I’m not gonna lie. It’s scary as hell to be a doctor right now. In Italy, which is our projected immediate future, up to 10 percent of infected people are health care workers. Health care workers are also more likely to experience severe and critical diseases. There’s not a great explanation for why this is, other than just higher risk from repeated exposure over and over to infected persons. When we go to evaluate a patient, we can’t even be sure when we enter a room of who is infected, due to 5 percent of cases being asymptomatic carriers and the failure of our testing systems in the U.S. to actually diagnose people with the infection. So every time we see a patient, it is basically Russian Roulette as to getting exposed to the virus.
I’m not as scared for myself individually, more for all of us health care workers as a whole. So many of us have given our entire lives to medicine; trust us, we have the loans and emotional scars to prove it. It feels scary to know that just doing our jobs during this pandemic could ultimately lead to our demise. Yes, we run that risk every day, as common infections like the flu can still kill you, but those risks are so much greater when facing a novel virus as we have never seen before in our lifetimes.
The biggest challenge facing your health care workers is the lack of PPE, personal protective equipment. The hard truth is that we still don’t understand how much of this virus is transmitted in the air versus in droplet form. Droplet spread infections, like influenza A and B, can be successfully contained with just regular surgical masks, while airborne infections like H1N1 (swine flu) require specialized masks or hoods.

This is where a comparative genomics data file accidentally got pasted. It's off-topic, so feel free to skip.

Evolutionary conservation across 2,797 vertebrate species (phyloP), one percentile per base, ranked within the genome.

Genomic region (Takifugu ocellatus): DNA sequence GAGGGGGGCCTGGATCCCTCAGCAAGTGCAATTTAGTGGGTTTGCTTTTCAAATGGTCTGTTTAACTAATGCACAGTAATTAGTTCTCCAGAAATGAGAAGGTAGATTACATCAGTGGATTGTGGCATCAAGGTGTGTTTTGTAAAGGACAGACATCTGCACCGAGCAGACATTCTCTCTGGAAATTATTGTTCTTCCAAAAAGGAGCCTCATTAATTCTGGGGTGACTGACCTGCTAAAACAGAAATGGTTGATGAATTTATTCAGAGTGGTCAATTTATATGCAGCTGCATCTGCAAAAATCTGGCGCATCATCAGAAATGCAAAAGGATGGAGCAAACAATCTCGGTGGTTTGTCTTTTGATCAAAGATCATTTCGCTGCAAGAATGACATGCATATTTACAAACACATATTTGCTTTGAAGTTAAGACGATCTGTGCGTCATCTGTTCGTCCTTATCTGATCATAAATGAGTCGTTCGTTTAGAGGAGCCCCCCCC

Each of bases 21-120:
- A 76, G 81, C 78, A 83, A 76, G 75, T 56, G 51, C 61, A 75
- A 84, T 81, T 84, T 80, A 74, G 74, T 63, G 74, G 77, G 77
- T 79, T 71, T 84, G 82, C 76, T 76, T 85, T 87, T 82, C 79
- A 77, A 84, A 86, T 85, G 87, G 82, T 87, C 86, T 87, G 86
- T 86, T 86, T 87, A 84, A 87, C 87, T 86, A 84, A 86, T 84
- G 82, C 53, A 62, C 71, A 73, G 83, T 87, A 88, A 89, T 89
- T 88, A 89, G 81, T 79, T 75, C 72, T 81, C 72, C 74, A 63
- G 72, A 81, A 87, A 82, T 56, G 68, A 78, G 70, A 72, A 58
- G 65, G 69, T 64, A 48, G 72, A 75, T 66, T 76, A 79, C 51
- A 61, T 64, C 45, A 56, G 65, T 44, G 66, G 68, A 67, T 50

We do know that reports show that workers in other countries such as China and Italy are more likely to become ill as access to protective equipment dwindles, and supplies are exhausted. The bottom line is: Until we have a full understanding of how the virus is transmitted, it is safer for all health care workers who will have close contact with patients to wear N95 masks.
Well, here’s the problem, there is a critical shortage of this and other equipment which we need to protect us. Many communities are even soliciting donations of N95 masks from private companies, as they are often used in construction work.
We need all the help we can get. Without the support and cooperation of the general public, we will not be successful in mitigating the spread of this virus and the ensuing deaths. So please, don’t stockpile masks. If your doctor or nurse becomes sick, who will be left to take care of you when you need it? In countries further along into this infection, anyone with a medical license is being pulled to the frontlines to help combat the shortfall of physicians. That means your psychiatrist, who is extremely well educated and trained in psychiatry, may end up being your general hospital doctor if enough of our current staff become sick and unable to work.
So help us help you. Leave the masks and medical supplies to the professionals that need them. If you own or know of a construction company or other business with access to N95 masks, please reach out to your local hospital to see if you can donate them. This pandemic is not a sprint, it’s a marathon, and we need to be prepared now and for the future. Please share this message in your local communities to encourage the donation of N95 masks.
Jenny Hartsock is a hospitalist who blogs at Doctor of a Certain Size.
Image credit: Shutterstock.com
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